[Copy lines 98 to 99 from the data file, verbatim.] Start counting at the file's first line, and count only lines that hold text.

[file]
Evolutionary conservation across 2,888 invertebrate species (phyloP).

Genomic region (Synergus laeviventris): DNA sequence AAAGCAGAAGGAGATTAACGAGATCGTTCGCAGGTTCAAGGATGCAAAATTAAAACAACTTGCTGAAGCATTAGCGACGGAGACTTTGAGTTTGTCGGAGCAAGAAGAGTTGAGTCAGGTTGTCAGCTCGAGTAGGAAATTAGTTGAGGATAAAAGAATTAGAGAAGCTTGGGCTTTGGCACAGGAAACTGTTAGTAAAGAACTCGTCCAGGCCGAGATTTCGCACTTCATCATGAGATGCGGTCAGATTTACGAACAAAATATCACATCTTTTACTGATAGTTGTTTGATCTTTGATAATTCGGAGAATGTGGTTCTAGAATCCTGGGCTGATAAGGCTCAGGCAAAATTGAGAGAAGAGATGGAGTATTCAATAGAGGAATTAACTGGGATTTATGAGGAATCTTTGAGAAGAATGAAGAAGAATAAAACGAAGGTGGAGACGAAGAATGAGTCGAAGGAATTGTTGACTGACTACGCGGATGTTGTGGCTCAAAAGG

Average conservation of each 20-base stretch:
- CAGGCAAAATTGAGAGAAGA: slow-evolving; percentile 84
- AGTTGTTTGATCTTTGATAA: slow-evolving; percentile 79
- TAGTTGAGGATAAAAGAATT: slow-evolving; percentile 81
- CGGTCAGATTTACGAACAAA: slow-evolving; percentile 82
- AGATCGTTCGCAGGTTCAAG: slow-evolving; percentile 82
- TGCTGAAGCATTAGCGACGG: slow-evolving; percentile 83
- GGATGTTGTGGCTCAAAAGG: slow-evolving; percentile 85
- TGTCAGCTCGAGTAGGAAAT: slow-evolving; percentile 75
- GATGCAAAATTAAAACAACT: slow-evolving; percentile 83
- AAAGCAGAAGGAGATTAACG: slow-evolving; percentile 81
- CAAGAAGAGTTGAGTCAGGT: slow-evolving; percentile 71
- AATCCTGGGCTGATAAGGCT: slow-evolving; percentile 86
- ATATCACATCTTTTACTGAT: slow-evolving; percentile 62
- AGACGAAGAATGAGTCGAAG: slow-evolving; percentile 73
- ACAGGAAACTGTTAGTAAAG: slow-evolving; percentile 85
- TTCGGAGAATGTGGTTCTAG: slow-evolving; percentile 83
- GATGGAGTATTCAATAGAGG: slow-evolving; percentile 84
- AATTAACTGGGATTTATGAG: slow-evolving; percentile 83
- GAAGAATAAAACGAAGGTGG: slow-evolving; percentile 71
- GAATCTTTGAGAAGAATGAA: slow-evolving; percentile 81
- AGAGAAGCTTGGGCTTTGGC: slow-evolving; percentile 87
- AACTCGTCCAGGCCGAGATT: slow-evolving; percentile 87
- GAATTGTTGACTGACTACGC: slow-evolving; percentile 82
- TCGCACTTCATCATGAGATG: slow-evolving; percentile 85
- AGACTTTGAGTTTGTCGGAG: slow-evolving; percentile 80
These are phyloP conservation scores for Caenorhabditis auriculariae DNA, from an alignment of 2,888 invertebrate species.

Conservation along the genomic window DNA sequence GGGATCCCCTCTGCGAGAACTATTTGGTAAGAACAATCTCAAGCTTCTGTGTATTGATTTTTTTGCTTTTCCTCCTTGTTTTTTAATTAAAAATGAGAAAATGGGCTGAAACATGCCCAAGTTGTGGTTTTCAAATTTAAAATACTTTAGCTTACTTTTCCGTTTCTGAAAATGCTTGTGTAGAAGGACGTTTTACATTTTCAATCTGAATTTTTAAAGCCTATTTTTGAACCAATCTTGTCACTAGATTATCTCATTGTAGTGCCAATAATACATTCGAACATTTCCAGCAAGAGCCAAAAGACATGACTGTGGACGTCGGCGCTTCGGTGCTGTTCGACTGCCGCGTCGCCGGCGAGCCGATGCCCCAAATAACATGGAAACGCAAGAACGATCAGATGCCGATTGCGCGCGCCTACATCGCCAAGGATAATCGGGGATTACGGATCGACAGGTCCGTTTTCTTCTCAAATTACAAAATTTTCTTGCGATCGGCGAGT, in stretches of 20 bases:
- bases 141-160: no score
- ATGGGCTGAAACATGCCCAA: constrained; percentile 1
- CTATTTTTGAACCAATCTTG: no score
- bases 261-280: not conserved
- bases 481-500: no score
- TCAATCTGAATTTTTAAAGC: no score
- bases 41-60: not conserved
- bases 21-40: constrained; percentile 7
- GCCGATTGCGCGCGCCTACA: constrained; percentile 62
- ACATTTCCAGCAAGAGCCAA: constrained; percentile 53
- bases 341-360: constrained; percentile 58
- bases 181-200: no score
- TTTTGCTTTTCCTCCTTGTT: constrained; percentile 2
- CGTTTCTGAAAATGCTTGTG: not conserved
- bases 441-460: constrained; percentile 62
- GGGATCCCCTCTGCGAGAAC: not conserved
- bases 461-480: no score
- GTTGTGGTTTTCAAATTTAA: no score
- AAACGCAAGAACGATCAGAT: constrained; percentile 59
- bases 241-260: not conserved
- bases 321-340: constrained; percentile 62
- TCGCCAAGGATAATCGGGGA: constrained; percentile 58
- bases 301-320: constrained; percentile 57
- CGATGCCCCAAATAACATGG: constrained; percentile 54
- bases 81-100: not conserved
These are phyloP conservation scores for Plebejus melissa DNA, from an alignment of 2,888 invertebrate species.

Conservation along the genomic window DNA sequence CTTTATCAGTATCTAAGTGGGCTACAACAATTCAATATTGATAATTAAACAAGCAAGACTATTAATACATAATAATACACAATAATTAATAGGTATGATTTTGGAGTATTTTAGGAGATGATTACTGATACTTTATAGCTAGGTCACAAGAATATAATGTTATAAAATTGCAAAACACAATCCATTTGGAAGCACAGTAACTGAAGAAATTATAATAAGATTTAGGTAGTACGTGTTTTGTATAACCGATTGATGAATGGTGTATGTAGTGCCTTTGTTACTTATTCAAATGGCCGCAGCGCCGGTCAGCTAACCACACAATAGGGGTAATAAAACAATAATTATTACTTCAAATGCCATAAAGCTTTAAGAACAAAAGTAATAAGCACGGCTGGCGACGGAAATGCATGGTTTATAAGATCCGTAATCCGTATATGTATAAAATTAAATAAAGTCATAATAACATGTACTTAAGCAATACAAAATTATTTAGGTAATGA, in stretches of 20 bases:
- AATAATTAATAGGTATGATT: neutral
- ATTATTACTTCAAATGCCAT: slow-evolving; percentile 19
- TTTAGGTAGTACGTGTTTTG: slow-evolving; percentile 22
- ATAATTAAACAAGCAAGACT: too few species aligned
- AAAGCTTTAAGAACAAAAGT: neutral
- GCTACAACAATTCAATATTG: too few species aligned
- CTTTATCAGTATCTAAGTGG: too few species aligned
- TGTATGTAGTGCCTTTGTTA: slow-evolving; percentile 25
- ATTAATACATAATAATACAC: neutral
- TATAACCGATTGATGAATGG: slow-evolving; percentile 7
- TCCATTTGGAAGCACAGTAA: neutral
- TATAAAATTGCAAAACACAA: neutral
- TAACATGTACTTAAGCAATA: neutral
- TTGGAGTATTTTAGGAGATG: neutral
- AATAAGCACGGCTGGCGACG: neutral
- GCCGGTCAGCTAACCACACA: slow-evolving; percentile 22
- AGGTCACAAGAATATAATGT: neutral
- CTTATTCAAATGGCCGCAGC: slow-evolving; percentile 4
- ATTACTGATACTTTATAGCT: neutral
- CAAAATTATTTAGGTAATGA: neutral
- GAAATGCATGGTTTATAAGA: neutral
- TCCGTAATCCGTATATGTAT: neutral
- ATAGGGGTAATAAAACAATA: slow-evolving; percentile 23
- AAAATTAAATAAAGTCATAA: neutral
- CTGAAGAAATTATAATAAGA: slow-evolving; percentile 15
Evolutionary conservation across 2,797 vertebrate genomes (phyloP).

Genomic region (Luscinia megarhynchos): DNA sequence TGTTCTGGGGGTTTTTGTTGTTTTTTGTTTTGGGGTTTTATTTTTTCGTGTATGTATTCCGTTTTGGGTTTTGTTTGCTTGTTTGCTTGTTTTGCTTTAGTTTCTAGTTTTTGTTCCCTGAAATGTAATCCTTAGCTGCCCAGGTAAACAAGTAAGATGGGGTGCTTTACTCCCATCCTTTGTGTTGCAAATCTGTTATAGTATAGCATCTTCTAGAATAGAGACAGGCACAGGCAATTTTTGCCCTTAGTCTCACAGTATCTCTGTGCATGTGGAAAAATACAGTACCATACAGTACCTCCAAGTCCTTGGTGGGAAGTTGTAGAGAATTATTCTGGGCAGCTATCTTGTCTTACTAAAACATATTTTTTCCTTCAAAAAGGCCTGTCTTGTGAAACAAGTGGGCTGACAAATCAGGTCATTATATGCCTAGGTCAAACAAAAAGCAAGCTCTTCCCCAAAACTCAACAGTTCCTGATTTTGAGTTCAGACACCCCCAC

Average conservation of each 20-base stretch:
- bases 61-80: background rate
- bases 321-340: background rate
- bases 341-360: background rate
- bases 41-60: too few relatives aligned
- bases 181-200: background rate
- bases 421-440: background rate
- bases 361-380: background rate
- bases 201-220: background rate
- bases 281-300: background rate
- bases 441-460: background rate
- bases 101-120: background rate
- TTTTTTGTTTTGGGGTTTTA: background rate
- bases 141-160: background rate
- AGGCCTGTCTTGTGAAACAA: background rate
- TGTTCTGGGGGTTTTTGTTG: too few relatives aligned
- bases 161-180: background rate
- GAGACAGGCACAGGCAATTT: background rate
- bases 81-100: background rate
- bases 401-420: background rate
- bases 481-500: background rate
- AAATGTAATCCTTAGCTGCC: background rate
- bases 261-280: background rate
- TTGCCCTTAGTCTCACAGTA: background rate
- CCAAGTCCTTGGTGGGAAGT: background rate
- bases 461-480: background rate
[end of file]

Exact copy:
- bases 141-160: background rate
- AGGCCTGTCTTGTGAAACAA: background rate